Nat Gould

His life and books

Back in Sydney

Back in Sydney Nat Gould combined journalism with writing fiction from 1890 to 1895. In 1891 the story he had begun in Bathurst was published in London in book form by Routledge under the title of The Double Event. It was an immediate success on railway bookstalls in England and sold widely in Australia. There the book was released just as the Melbourne Cup horse race was run, timing to which Nat Gould attributed its great Australian success (1).

Later editions of novels written in Sydney

Later editions of novels written in Sydney

While writing columns under the name Verax in the Sydney Referee, and the Old 'Un in the Sunday Times and the Bird o' Freedom, he completed eight more stories, which were serialised in the Sydney Referee before being published in London by Routledge. The books were Jockey Jack and Running it off, or Hard Hit (1892), Banker and Broker and Harry Dale's Jockey "Wild Rose" her Life and Adventures (1893), Thrown Away, or Basil Ray’s Mistake and Stuck Up (1894), and On and Off the Turf in Australia and Only a Commoner (1895) (2).

But again Nat Gould became restless. Soon after Christmas 1894 he became unsettled. His work for the Sydney Referee was not going smoothly, and he wanted a change. He admitted to being erratic, working by fits and starts, and finding it impossible to try to please everybody. In January 1895 he resigned from the Sydney Referee. In February he went home one evening and said to his wife “I think we’ll go home to England”. Elizabeth Gould was surprised, but the idea appealed to her, according to Nat. In the absence of family letters, again we know nothing of how she felt about it. Nat glibly adds “It meant breaking up another home – the fourth – but we were used to it by this time” (3).

Without delay, Nat called at the office of the Orient Line and secured a four-berth cabin for a sailing three months later. He said farewell to his colleagues at the Sydney Referee, most of whom were surprised that he was leaving. He even drank a bottle of champagne with the editor. “He bore me no ill-will, and if we had occasional spars together, the hatchet was buried and the pipe of peace smoked” (4) His departure was well publicised in the press, notices of his impending departure appearing as early as January 1895. He was reported as having received a tempting offer to return to England. That was probably wishful thinking by Nat, although he could reasonably have expected to be well received by his London publisher.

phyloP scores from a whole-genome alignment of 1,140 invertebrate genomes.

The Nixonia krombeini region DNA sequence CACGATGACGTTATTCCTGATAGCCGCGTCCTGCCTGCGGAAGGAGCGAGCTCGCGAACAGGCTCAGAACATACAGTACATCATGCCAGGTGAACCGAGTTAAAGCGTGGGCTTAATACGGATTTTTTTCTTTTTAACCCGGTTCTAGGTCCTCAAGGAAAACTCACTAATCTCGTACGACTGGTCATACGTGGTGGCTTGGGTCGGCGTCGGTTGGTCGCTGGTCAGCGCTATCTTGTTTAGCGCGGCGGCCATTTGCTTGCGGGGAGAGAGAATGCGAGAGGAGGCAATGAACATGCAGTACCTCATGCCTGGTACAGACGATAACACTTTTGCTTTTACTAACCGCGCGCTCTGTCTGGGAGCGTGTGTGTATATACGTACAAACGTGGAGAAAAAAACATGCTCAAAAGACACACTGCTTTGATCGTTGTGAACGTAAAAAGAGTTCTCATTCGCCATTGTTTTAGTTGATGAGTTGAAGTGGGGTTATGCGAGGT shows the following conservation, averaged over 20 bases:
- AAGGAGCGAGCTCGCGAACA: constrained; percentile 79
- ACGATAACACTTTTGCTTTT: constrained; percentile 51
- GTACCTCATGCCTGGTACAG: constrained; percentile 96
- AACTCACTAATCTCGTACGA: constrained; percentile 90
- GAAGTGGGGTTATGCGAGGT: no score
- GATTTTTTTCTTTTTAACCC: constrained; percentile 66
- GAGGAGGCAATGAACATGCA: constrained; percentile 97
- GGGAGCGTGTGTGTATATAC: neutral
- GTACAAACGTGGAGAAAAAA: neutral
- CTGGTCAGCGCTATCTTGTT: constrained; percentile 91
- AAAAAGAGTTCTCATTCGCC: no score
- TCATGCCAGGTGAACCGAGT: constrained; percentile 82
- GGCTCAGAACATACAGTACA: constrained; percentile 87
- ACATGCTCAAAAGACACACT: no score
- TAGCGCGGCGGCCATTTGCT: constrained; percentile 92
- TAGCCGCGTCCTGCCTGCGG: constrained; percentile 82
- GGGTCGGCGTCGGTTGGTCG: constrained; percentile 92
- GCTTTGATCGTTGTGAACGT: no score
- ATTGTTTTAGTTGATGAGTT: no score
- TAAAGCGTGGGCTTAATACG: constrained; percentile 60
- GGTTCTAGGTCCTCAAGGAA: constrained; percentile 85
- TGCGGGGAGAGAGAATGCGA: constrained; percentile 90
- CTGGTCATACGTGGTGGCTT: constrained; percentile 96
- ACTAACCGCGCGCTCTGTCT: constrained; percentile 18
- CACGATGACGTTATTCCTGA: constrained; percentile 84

The English-born Australian writer Fred J. Broomfield (1860-1941), who knew Nat Gould in Sydney, described him as being "a compact, active man, not very tall, natty in dress, modest in demeanour, with the brightest dark eyes imaginable" (5).

Passengers on the SS <i>Orizaba</i>

Passengers on the SS Orizaba

Nat and Elizabeth Gould and their family left Australia on 6 April 1895, sailing from Sydney in the SS Orizaba. They had two young sons and a baby daughter. A crowd of friends saw them off, the cabin being so packed with press-men having a good time that the chief steward had to warn them to hurry ashore or they would find themselves going to Hobart, the first port of call. As the ship moved out of harbour someone called out for a tip from Verax for the next Derby. “Wallace!” shouted Nat “and sure enough next Victorian R.C. Spring Meeting Carbine’s son won it” (6). Or, according to another version of the incident, he tipped Belgiorno for the Doncaster Handicap (7).

Nat Gould had been in Australia for eleven years, and said that he felt his experiences there had made him. He had become an established author who could now make a good living from his pen (8).


(1) The Magic of Sport pages 176 and 177.
(2) The Magic of Sport page 172.
(3) The Magic of Sport page 191.
(4) The Magic of Sport page 192.
(5) Sir John Quick and E. Morris Miller, "Australian literature from its beginnings to 1935: a descriptive and bibliographical survey of books by Australian authors in poetry, drama, fiction, criticism, and anthology with subsidiary entries to 1938" volume 1 (1940) page 444. Frederick John Broomfield was born in Minstead, Hampshire on 2 April 1860. He emigrated to Australia in 1868 with his widowed mother, and in the 1880s settled in Sydney where he spent the rest of his life. He became a leading Australian writer and journalist. He was a flamboyant dresser, sporting a peaked beard, upbrushed moustache, Cavalier hat with a swirling brim, and a cane. He was assisting Sir John Quick with a bibliography of Australian literature when Quick died in 1932. The project was taken over by E. Morris Miller who benefited enormously from Broomfield's bibliographical skills, wide personal knowledge and meticulous research acknowledged on the title page. Broomfield died at Bellevue Hill on 22 May 1941 and was survived by his French-born wife and their two sons. (Australian Dictionary of Biography.)
(6) The champion racehorse Carbine was on board bound for the Stables of the Duke of Portland at Welbeck in Nottinghamshire. The horse did not travel well.Nat Gould, ever the journalist, filed a press report on the misadventure. From the Australian coast to Colombo in Ceylon the sea was as smooth as glass, but the heat was intense and told on the horse, which became restless and suffered a spasm of the bladder. A surgical operation became necessary, and the life of the horse was in jeopardy. Fortunately all went well, and the sea was calm for the rest of the voyage, so that the champion reached England safely and in good health.
(7) Brisbane Courier 11 April 1895.
(8) Nat Gould: The Biography by Tom Askey (2017) pages 52-58.